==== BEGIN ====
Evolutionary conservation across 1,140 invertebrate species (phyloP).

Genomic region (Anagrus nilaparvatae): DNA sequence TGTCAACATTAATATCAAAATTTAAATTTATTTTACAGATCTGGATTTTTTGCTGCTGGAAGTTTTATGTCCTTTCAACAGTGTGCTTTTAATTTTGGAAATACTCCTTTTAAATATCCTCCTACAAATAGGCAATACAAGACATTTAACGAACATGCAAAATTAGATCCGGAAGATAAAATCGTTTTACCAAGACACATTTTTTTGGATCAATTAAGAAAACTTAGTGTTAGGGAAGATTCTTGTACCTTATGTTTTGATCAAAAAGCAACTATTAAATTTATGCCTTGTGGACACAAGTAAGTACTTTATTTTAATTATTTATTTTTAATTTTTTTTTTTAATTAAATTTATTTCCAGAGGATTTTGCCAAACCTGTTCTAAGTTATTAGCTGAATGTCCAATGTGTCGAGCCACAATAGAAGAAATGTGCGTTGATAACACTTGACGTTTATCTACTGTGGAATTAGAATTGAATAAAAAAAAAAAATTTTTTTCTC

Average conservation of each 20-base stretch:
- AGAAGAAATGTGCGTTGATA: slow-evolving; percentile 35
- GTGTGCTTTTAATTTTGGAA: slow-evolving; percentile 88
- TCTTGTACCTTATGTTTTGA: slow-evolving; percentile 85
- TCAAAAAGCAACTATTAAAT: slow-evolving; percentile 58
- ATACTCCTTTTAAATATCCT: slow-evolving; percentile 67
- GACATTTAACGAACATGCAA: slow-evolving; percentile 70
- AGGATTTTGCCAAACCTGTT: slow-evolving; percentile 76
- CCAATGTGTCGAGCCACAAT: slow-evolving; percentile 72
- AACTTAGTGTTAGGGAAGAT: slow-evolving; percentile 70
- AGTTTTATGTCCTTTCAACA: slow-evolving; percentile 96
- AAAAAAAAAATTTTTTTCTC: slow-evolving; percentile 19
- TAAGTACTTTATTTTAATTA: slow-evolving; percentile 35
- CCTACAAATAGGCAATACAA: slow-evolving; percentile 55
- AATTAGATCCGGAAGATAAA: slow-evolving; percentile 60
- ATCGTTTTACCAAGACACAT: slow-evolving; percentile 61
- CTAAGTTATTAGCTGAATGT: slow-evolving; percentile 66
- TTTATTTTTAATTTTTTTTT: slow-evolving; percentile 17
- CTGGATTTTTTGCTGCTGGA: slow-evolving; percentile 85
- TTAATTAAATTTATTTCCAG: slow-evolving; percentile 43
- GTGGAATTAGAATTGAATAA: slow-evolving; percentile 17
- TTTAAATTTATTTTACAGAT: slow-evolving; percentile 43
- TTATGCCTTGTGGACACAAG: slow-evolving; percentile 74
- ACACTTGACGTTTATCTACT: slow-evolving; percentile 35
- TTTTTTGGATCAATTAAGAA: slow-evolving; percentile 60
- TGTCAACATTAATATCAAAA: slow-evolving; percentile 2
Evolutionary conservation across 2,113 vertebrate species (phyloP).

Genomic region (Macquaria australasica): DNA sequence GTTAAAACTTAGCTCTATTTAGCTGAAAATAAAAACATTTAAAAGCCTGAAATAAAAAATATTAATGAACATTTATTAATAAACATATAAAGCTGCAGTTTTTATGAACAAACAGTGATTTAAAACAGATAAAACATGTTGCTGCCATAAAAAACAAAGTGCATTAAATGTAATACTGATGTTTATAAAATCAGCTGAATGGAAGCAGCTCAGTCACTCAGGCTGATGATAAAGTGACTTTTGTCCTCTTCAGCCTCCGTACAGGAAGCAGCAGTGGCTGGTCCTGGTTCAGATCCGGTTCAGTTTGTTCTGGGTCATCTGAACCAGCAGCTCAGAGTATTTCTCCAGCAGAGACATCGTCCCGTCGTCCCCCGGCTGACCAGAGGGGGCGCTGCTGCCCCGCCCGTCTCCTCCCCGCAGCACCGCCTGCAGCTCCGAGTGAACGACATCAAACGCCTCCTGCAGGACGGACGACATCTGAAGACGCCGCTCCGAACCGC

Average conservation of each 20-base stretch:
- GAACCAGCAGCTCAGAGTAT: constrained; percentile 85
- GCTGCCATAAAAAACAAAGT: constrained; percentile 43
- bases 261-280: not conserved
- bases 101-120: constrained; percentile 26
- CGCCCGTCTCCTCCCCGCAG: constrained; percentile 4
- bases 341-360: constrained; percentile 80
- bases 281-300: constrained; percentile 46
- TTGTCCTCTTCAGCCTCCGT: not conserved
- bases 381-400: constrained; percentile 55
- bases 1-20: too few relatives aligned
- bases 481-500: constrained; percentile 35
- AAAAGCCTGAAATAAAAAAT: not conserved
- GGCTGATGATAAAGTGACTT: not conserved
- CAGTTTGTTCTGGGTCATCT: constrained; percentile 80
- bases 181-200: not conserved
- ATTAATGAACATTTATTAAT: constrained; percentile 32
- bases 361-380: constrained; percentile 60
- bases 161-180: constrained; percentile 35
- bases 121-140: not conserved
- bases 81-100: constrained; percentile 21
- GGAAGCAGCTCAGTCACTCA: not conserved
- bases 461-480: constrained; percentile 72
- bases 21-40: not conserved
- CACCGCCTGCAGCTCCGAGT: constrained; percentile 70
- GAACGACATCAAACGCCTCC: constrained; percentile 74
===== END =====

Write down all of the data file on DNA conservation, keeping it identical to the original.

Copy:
Evolutionary conservation across 1,140 invertebrate species (phyloP).

Genomic region (Anagrus nilaparvatae): DNA sequence TGTCAACATTAATATCAAAATTTAAATTTATTTTACAGATCTGGATTTTTTGCTGCTGGAAGTTTTATGTCCTTTCAACAGTGTGCTTTTAATTTTGGAAATACTCCTTTTAAATATCCTCCTACAAATAGGCAATACAAGACATTTAACGAACATGCAAAATTAGATCCGGAAGATAAAATCGTTTTACCAAGACACATTTTTTTGGATCAATTAAGAAAACTTAGTGTTAGGGAAGATTCTTGTACCTTATGTTTTGATCAAAAAGCAACTATTAAATTTATGCCTTGTGGACACAAGTAAGTACTTTATTTTAATTATTTATTTTTAATTTTTTTTTTTAATTAAATTTATTTCCAGAGGATTTTGCCAAACCTGTTCTAAGTTATTAGCTGAATGTCCAATGTGTCGAGCCACAATAGAAGAAATGTGCGTTGATAACACTTGACGTTTATCTACTGTGGAATTAGAATTGAATAAAAAAAAAAAATTTTTTTCTC

Average conservation of each 20-base stretch:
- AGAAGAAATGTGCGTTGATA: slow-evolving; percentile 35
- GTGTGCTTTTAATTTTGGAA: slow-evolving; percentile 88
- TCTTGTACCTTATGTTTTGA: slow-evolving; percentile 85
- TCAAAAAGCAACTATTAAAT: slow-evolving; percentile 58
- ATACTCCTTTTAAATATCCT: slow-evolving; percentile 67
- GACATTTAACGAACATGCAA: slow-evolving; percentile 70
- AGGATTTTGCCAAACCTGTT: slow-evolving; percentile 76
- CCAATGTGTCGAGCCACAAT: slow-evolving; percentile 72
- AACTTAGTGTTAGGGAAGAT: slow-evolving; percentile 70
- AGTTTTATGTCCTTTCAACA: slow-evolving; percentile 96
- AAAAAAAAAATTTTTTTCTC: slow-evolving; percentile 19
- TAAGTACTTTATTTTAATTA: slow-evolving; percentile 35
- CCTACAAATAGGCAATACAA: slow-evolving; percentile 55
- AATTAGATCCGGAAGATAAA: slow-evolving; percentile 60
- ATCGTTTTACCAAGACACAT: slow-evolving; percentile 61
- CTAAGTTATTAGCTGAATGT: slow-evolving; percentile 66
- TTTATTTTTAATTTTTTTTT: slow-evolving; percentile 17
- CTGGATTTTTTGCTGCTGGA: slow-evolving; percentile 85
- TTAATTAAATTTATTTCCAG: slow-evolving; percentile 43
- GTGGAATTAGAATTGAATAA: slow-evolving; percentile 17
- TTTAAATTTATTTTACAGAT: slow-evolving; percentile 43
- TTATGCCTTGTGGACACAAG: slow-evolving; percentile 74
- ACACTTGACGTTTATCTACT: slow-evolving; percentile 35
- TTTTTTGGATCAATTAAGAA: slow-evolving; percentile 60
- TGTCAACATTAATATCAAAA: slow-evolving; percentile 2
Evolutionary conservation across 2,113 vertebrate species (phyloP).

Genomic region (Macquaria australasica): DNA sequence GTTAAAACTTAGCTCTATTTAGCTGAAAATAAAAACATTTAAAAGCCTGAAATAAAAAATATTAATGAACATTTATTAATAAACATATAAAGCTGCAGTTTTTATGAACAAACAGTGATTTAAAACAGATAAAACATGTTGCTGCCATAAAAAACAAAGTGCATTAAATGTAATACTGATGTTTATAAAATCAGCTGAATGGAAGCAGCTCAGTCACTCAGGCTGATGATAAAGTGACTTTTGTCCTCTTCAGCCTCCGTACAGGAAGCAGCAGTGGCTGGTCCTGGTTCAGATCCGGTTCAGTTTGTTCTGGGTCATCTGAACCAGCAGCTCAGAGTATTTCTCCAGCAGAGACATCGTCCCGTCGTCCCCCGGCTGACCAGAGGGGGCGCTGCTGCCCCGCCCGTCTCCTCCCCGCAGCACCGCCTGCAGCTCCGAGTGAACGACATCAAACGCCTCCTGCAGGACGGACGACATCTGAAGACGCCGCTCCGAACCGC

Average conservation of each 20-base stretch:
- GAACCAGCAGCTCAGAGTAT: constrained; percentile 85
- GCTGCCATAAAAAACAAAGT: constrained; percentile 43
- bases 261-280: not conserved
- bases 101-120: constrained; percentile 26
- CGCCCGTCTCCTCCCCGCAG: constrained; percentile 4
- bases 341-360: constrained; percentile 80
- bases 281-300: constrained; percentile 46
- TTGTCCTCTTCAGCCTCCGT: not conserved
- bases 381-400: constrained; percentile 55
- bases 1-20: too few relatives aligned
- bases 481-500: constrained; percentile 35
- AAAAGCCTGAAATAAAAAAT: not conserved
- GGCTGATGATAAAGTGACTT: not conserved
- CAGTTTGTTCTGGGTCATCT: constrained; percentile 80
- bases 181-200: not conserved
- ATTAATGAACATTTATTAAT: constrained; percentile 32
- bases 361-380: constrained; percentile 60
- bases 161-180: constrained; percentile 35
- bases 121-140: not conserved
- bases 81-100: constrained; percentile 21
- GGAAGCAGCTCAGTCACTCA: not conserved
- bases 461-480: constrained; percentile 72
- bases 21-40: not conserved
- CACCGCCTGCAGCTCCGAGT: constrained; percentile 70
- GAACGACATCAAACGCCTCC: constrained; percentile 74